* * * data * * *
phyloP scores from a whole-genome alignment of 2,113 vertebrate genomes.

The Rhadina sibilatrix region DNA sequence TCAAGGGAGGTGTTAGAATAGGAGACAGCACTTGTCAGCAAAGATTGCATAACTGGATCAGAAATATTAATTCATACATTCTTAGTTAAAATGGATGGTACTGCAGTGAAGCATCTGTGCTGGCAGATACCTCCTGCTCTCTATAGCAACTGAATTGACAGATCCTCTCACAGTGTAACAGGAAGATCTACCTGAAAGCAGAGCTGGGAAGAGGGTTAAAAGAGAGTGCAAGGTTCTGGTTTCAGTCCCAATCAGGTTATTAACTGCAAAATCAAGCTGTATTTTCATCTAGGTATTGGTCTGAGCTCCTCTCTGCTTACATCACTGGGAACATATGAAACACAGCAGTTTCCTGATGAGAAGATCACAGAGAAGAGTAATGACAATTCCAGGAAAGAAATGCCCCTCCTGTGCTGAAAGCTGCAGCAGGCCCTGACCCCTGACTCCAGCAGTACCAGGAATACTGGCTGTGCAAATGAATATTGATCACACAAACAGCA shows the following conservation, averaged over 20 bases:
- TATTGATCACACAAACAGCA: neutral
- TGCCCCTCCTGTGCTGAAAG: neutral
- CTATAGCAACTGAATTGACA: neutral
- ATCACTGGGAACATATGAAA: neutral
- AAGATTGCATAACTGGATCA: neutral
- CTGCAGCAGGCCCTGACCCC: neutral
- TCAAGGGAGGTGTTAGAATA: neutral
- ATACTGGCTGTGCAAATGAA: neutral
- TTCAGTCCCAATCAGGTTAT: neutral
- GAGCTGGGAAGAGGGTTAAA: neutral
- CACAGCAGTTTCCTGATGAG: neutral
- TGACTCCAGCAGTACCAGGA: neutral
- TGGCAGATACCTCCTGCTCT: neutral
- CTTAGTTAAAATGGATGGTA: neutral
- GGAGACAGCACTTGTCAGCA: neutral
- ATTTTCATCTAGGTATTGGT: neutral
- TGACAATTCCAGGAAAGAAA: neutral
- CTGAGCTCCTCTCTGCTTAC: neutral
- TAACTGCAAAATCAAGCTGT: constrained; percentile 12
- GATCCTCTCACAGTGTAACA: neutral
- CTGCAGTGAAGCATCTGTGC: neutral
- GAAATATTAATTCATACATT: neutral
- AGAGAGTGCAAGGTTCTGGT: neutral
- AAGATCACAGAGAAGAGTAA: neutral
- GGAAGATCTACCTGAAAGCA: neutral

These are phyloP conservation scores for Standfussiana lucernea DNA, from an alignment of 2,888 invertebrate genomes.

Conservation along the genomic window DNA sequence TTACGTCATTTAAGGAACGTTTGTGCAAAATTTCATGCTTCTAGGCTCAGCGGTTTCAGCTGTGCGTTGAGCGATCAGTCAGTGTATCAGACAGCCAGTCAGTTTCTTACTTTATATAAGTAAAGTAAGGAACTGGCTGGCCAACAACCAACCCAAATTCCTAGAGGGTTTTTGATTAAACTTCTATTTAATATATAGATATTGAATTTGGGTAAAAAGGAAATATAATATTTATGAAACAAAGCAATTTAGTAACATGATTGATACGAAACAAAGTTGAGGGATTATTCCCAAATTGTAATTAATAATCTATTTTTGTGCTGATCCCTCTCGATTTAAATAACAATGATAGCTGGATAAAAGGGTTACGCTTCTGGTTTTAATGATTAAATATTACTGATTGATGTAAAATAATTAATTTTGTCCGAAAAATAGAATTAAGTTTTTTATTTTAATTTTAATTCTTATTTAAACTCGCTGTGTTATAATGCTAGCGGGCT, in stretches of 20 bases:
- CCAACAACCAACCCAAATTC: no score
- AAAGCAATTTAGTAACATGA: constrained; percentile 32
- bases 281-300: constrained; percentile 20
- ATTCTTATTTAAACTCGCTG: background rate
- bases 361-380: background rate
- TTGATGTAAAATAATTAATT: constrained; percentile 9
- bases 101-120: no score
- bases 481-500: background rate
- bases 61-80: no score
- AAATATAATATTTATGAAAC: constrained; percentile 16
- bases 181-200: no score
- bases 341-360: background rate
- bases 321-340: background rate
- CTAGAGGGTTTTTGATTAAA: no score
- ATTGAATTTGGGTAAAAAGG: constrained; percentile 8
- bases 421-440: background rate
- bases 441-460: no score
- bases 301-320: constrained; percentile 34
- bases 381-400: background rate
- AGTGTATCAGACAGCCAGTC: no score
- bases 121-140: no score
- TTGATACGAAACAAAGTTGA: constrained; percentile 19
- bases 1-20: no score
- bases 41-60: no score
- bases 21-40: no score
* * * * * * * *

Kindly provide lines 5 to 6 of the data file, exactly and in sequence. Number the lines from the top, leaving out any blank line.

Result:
- CTATAGCAACTGAATTGACA: neutral
- ATCACTGGGAACATATGAAA: neutral